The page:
For years now one of my biggest inspirations to start working on more print projects has been the enduring and creative output of Phil Elverum through his P.W. Elverum & Sun record label/shop. Most know him through his work as either Mount Eerie or The Microphones as he creates music that straddles calm frozen landscapes and roaring oceans. I saw him perform years ago at a free show in the lawn of a university and after casually picking up a cd that night I was hooked. His music and philosophy sunk into the emotional mess that I was at that time in my life and pushed me along in surprising ways.

I followed along as he broke away from K Records to pursue his own independent label through which he has released a number of albums of his own music and others. They are often paired with photography and art inside books, on oversized prints, or through other creative printing techniques. I have often looked on with a fond admiration that has left me with a number of ideas for projects that I am still patiently waiting to have time and resources to get off the ground.

Dust Inside

His most recent release is a book of photographs called Dust. Inside you will find a loose yet cohesive collection of images taken all over the world, no doubt during his travels as a musician. In the rear of the book you will find a list of the locations for each photograph as well as an addendum in the form of a smaller softcover book also full of photographs.

To describe his photographic work I feel the best place to start would be by examining his music and the emotions he explores therein. He has long examined loneliness and the joy of being found by getting lost and coming to terms with the ghosts that surround us from day to day. The beauty of his vision of the world is not always seen through rays of sunlight but through foggy landscapes where nature and man collide.

The photos in this collection are dark and seem to stray away from current trends in photography and processing offering a viewpoint all their own in a delicate way thats hard to put into words. Both candid yet well considered he explores dusk and the fine line between light and darkness. The places he explores seem nearly forgotten and un-noticed by most that pass them by with exception of a handful of beautiful landscape photos of mountains lost among the clouds and moments stolen with friends.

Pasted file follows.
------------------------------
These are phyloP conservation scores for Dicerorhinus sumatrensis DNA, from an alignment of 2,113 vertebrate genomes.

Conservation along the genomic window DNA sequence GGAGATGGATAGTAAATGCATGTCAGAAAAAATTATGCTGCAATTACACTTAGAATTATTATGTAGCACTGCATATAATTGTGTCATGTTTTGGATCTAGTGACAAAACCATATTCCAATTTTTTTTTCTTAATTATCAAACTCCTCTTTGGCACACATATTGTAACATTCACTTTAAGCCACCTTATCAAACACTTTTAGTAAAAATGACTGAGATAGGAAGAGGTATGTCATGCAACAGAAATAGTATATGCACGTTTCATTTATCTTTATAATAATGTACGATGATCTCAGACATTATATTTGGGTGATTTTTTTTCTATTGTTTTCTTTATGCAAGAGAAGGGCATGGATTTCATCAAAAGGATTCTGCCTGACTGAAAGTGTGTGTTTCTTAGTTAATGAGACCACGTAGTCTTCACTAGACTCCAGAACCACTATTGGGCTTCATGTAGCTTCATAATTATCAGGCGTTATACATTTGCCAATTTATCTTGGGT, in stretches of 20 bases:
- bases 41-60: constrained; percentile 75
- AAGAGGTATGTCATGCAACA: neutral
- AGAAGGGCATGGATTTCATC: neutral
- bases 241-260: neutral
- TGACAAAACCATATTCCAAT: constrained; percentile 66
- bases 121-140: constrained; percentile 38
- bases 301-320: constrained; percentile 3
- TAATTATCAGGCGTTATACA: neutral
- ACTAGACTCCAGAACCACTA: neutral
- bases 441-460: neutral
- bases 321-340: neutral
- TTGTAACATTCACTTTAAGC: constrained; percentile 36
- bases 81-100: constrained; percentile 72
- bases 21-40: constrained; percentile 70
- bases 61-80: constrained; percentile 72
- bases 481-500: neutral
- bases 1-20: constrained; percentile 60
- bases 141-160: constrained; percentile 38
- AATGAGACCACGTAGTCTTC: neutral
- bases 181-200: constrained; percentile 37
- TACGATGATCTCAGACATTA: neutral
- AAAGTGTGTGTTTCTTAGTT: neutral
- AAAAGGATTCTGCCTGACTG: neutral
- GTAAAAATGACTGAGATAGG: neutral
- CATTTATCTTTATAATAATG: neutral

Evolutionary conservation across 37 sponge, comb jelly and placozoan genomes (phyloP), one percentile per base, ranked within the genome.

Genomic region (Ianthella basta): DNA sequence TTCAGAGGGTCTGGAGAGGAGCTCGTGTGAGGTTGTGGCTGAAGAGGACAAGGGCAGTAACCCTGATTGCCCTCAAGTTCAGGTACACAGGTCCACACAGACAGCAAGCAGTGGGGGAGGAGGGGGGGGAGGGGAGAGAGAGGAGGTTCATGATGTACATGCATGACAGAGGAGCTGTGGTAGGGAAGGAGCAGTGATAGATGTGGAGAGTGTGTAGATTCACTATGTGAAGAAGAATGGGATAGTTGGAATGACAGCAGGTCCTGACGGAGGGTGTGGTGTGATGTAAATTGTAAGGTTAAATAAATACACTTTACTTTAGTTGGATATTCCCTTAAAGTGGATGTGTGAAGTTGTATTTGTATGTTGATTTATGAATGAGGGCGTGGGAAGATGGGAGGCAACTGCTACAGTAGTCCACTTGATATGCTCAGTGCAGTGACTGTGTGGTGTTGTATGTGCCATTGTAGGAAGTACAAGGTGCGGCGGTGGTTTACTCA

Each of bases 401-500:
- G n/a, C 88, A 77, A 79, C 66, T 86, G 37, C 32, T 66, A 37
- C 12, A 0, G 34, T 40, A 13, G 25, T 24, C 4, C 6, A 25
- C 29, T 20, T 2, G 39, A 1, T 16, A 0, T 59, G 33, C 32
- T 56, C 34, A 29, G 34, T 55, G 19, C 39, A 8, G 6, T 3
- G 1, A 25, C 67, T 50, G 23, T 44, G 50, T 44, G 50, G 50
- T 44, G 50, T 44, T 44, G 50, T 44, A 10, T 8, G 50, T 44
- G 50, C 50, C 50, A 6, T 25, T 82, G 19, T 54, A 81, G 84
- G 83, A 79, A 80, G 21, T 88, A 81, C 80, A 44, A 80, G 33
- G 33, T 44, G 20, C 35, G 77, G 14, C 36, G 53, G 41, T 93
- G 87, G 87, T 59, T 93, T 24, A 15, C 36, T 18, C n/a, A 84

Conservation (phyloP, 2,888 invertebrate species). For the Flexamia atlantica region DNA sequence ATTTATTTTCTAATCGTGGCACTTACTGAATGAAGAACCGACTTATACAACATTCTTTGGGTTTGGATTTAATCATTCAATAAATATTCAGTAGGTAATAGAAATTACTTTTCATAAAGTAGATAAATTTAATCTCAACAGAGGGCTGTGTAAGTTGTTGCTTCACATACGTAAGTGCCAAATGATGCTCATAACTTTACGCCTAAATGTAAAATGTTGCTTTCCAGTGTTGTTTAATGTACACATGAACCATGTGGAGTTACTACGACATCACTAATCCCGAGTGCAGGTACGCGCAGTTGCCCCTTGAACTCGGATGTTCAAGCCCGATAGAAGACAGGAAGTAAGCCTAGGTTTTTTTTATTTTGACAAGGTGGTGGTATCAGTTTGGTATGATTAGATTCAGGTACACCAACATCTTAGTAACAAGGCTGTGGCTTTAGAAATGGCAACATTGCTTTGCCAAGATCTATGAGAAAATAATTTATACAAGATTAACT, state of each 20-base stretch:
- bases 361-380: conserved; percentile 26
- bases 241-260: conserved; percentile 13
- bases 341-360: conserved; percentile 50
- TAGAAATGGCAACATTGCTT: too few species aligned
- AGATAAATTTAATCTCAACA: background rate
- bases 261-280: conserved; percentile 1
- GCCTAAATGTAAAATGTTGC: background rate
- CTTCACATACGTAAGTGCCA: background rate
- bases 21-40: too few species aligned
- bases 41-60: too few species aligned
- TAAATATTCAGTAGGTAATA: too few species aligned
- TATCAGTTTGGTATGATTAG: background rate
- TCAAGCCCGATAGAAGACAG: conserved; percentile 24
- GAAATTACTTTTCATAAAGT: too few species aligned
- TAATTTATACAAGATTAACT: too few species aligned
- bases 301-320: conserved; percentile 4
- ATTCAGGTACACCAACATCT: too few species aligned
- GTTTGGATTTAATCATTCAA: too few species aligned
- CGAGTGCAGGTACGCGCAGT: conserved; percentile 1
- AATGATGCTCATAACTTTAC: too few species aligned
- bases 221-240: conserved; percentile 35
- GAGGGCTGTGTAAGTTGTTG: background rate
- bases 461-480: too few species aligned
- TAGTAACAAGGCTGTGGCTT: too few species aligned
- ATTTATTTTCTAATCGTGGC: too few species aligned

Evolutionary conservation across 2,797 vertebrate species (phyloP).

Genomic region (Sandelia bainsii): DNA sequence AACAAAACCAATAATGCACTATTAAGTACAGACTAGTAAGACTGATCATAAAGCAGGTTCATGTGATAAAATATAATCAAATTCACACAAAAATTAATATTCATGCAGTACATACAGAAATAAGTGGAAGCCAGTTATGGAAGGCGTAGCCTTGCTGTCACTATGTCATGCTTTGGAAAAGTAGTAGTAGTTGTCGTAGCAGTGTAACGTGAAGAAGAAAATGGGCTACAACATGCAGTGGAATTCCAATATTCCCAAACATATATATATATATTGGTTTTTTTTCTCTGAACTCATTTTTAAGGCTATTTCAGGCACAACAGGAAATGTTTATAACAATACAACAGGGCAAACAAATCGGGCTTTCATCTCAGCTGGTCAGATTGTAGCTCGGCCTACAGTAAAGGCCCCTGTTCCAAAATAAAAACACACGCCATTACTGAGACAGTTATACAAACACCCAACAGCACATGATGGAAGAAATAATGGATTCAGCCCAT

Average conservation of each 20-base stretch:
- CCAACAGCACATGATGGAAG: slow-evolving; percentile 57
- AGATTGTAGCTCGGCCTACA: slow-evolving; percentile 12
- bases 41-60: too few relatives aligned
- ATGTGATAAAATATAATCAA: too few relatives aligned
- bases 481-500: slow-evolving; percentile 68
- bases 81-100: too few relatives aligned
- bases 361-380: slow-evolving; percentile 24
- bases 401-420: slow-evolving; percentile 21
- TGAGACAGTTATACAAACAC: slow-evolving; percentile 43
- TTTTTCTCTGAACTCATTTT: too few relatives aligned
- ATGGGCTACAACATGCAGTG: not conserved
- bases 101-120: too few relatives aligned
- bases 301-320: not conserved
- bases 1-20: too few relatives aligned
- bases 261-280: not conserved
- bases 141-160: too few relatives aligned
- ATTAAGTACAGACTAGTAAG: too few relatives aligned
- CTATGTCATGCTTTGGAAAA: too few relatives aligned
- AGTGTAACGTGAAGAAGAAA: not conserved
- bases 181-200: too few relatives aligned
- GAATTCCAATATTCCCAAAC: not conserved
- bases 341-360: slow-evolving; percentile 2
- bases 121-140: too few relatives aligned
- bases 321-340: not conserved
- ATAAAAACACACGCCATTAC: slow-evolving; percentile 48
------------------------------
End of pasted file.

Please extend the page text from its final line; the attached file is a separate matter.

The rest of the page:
It’s a wonderful book that I’m excited to have in my collection. The cover is bound in a semi-course linen on which the cover and spine graphic were pressed with a somewhat rubberized texture using a process I have not come across yet as far as I can remember. The printing is gorgeous considering the challenges involved in printing these photographs, many of which are dark and low in contrast, a tricky combination to get right.

I can easily recommend that any fans of Phil’s other work not even think twice about picking up a copy and anyone who loves independently printed and distributed work as much as I do have a closer look. It’s a beautiful collection well worth your support. For more information and to order this book (and a few records while you’re at it)  visit his online shop here.

Dust Inside Dust Inside Dust Inside Dust Addendum

Glass Lake

Glass Lake

Last friday I unexpectedly found myself with a free afternoon and being met with beautiful weather I decided it would be a perfect chance to get out to the lake. YoungDoo, my brother, and I rented a few kayaks and set out for somewhere around five hours on the lake, a much needed respite  after a string of busy weeks. This is the same lake I have been revisiting for years and years and I always manage to find new ways to photograph it. Ive seen it in the snow, the pouring rain and completely empty during a drought yet it never fails to entertain my need for calm.

This shot has an odd focus to it, the camera was touching the water as I held it over the edge of the kayak and focused somewhere just shy of infinity. The water was nearly dead still as we paddled back to the dock giving it a beautiful glass like appearance I won’t soon forget. After a couple of requests to post this as a desktop I found some time today to get this up for you guys, enjoy!

(On a somewhat related note, I took a bunch of iPhone 5s video clips that afternoon and in a moment of downtime yesterday I used iMovie on the phone to make a “trailer” for the desktop, you can see that here if your interested)